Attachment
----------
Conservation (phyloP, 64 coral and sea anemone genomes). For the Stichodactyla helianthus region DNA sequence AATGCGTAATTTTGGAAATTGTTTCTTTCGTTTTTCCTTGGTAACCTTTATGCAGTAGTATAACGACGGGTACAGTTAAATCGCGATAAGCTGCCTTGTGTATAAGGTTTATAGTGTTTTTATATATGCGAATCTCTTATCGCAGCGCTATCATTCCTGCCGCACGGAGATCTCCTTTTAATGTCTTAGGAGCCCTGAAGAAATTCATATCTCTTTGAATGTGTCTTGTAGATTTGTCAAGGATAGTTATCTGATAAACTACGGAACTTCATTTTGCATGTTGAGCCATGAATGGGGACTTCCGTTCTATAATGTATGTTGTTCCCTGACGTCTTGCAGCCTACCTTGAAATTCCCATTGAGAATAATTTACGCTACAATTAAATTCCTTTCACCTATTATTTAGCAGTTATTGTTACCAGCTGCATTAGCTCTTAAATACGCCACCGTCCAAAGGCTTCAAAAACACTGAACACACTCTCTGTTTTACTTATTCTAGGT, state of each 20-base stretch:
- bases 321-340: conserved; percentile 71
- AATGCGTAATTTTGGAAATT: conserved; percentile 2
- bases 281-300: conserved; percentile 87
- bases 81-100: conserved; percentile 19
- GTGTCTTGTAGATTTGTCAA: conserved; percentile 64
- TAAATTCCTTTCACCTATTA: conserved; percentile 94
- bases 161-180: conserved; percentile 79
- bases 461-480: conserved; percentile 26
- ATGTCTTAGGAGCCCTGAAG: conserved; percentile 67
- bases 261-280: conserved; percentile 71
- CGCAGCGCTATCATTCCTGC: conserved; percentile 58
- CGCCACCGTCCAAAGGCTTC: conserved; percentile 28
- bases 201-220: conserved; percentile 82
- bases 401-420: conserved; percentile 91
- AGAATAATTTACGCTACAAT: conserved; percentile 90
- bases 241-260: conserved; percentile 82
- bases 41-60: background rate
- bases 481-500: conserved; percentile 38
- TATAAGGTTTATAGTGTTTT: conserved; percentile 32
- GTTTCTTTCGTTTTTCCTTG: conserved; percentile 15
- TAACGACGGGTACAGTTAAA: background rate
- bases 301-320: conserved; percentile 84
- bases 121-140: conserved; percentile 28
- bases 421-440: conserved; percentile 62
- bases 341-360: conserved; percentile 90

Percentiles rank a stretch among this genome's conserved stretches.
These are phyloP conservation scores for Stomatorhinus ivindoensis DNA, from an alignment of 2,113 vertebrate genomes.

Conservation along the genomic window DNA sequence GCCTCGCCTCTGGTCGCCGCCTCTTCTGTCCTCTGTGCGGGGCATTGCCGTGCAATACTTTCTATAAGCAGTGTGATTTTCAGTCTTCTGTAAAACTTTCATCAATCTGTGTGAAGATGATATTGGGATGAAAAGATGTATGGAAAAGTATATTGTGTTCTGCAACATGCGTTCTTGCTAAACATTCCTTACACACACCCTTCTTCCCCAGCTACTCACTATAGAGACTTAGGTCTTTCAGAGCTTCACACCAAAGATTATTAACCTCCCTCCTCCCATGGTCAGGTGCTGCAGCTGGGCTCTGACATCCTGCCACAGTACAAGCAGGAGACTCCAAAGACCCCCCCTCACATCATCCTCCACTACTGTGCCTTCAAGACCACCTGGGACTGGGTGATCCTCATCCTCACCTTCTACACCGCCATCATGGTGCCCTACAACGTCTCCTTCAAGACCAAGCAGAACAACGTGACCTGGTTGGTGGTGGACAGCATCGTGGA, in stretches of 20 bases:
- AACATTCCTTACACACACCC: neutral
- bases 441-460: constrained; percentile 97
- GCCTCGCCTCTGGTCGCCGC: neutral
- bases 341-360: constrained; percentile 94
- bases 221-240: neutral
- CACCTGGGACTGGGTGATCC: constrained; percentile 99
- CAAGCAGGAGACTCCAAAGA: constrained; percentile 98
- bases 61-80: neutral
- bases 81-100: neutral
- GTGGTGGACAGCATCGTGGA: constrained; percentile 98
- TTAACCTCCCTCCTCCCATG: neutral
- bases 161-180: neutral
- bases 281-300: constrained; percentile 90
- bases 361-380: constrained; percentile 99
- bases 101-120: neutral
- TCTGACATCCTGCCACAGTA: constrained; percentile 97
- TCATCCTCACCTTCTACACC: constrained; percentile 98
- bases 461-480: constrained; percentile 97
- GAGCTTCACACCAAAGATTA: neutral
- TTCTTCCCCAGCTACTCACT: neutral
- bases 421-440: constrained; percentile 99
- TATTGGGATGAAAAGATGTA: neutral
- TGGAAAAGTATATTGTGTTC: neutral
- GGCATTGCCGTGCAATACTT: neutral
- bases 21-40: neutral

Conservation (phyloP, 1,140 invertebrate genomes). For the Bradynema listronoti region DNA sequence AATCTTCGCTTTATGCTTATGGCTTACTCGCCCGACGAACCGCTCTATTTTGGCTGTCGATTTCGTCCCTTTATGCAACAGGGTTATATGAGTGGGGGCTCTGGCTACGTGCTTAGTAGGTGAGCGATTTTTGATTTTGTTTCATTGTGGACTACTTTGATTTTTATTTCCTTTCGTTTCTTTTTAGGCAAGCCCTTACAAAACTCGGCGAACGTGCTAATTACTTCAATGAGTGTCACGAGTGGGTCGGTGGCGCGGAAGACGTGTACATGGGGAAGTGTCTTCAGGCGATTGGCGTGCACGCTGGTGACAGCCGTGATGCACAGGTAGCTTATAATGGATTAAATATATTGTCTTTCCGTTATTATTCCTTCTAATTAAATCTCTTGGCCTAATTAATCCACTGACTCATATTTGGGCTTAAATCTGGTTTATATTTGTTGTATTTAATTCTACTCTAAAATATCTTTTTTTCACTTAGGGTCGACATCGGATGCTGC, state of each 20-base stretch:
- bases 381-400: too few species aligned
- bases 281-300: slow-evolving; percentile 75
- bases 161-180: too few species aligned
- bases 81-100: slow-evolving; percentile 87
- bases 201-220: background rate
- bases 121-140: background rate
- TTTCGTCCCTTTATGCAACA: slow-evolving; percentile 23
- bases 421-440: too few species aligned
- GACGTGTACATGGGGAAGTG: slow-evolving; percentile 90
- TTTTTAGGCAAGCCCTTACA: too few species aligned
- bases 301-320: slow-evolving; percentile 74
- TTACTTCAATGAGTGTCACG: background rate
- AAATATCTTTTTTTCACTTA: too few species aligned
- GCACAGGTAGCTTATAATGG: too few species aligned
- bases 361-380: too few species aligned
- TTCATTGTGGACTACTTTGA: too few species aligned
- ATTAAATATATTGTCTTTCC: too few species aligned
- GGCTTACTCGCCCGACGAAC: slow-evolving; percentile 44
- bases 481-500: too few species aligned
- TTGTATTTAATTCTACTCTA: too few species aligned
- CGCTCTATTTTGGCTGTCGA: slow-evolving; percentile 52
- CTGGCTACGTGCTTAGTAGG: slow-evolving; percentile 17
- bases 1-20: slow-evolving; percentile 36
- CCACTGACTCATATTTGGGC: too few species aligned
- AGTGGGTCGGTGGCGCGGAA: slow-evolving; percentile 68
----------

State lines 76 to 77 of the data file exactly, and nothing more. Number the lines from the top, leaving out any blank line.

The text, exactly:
- CGCTCTATTTTGGCTGTCGA: slow-evolving; percentile 52
- CTGGCTACGTGCTTAGTAGG: slow-evolving; percentile 17